Monday, January 4, 2016

‘The Gifts of the Magi’

It's not too late. Merry 10th day of Christmas (or 11th, depending on how you count it), from The Interpreter's Bible, here on Matthew 2:11:

The hymn “We three kings of Orient are” gives the details with which legend has adorned the well-loved story. Gold, brought by Caspar, can represent our gifts of substance. Livelihood usurps the place of life unless life is rigorously made dedicate to God revealed in Christ. How much of our strife is caused by clutching at things! Abraham Lincoln once said of his two quarreling sons that they were a symbol of the whole world: “I have three English walnuts and each boy wants two.” Trade is now so interlocked—examine a linen collar for proof, with its attendant machinery, materials, finance, export—that it comes a fratricide unless it is first a worship.

Melchior brought frankincense which, because it is a fragrance, can represent our inner treasure of thought and influence. The wise men were the scientists of their time. Is science safe unless it becomes worship? The music that most enthralls us is essentially religious, and our greatest architecture is a prayer in stone. So scientific knowledge must be dedicate. Our keenest thought, even that concerned only for “the truth,” easily becomes a pride or threat; and influence, even that which for popularity is willing to be kind, easily becomes miasmic rather than a fragrance. Thought is worthy only when it is marked by reverence.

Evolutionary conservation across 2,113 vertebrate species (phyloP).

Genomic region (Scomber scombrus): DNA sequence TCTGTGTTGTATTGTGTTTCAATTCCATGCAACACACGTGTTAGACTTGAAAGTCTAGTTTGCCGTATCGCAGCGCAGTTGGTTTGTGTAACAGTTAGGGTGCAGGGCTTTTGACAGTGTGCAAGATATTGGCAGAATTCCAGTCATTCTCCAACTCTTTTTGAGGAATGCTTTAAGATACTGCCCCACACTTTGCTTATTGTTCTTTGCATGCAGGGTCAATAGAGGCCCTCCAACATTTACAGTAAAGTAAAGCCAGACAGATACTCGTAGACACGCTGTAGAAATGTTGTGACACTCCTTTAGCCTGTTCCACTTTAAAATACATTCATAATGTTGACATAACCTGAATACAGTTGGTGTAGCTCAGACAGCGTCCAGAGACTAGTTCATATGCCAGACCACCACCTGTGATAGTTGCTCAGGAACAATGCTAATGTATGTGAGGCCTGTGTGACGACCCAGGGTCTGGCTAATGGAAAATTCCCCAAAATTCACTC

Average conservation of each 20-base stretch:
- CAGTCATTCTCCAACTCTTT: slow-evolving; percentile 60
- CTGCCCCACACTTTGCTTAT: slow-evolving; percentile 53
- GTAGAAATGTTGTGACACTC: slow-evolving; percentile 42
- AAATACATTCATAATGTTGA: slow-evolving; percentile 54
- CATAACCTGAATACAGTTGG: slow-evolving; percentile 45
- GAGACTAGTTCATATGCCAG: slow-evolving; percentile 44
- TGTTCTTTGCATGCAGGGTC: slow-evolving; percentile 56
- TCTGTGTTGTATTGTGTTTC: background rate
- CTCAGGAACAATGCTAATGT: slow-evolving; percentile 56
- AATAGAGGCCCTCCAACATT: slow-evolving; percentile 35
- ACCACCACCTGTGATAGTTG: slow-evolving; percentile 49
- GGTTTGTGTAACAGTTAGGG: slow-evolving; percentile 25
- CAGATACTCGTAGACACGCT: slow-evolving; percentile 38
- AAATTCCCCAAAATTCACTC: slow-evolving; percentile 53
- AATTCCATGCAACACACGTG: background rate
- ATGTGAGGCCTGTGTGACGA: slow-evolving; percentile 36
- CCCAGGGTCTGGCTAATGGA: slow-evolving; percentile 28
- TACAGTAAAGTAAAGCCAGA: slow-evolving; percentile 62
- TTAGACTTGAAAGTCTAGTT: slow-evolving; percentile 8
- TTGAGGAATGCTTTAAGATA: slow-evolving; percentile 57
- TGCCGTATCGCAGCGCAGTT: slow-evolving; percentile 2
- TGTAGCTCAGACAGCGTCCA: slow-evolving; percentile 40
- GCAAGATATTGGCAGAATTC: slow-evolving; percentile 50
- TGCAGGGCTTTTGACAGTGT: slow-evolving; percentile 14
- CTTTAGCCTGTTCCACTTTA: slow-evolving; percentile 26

Balthazzar brought myrrh. We must be careful not to read our interpretation into the story, for the original intends only that myrrh was precious and therefore a gift fit for the King. But it is almost inevitable and fitting that myrrh, because of its use in embalming, should stand in this instance for our sorrow and suffering. This bitter gift is, however strangely, the hardest for us to give to Christ: we prefer to keep it for its luxury of bitter protest. The reason why sorrow hardens one man and melts another is just that the one man keeps his sorrow selfishly and the other offers it in oblation. Harriet Martineau tells of a joy which only the disappointed can know—the joy of “agreeing with God silently when nobody knows what is in their hearts.” It is worth noting that all three kings brought their best. George Frederick Watts had inscribed on his seal, “The Utmost for the Highest.” This could be the motto written across the matchless story of the magi.

The Interpreter's Bible, Vol. VII. George Arthur Buttrick, ed. (Nashville: Abingdon, 1955) 259.

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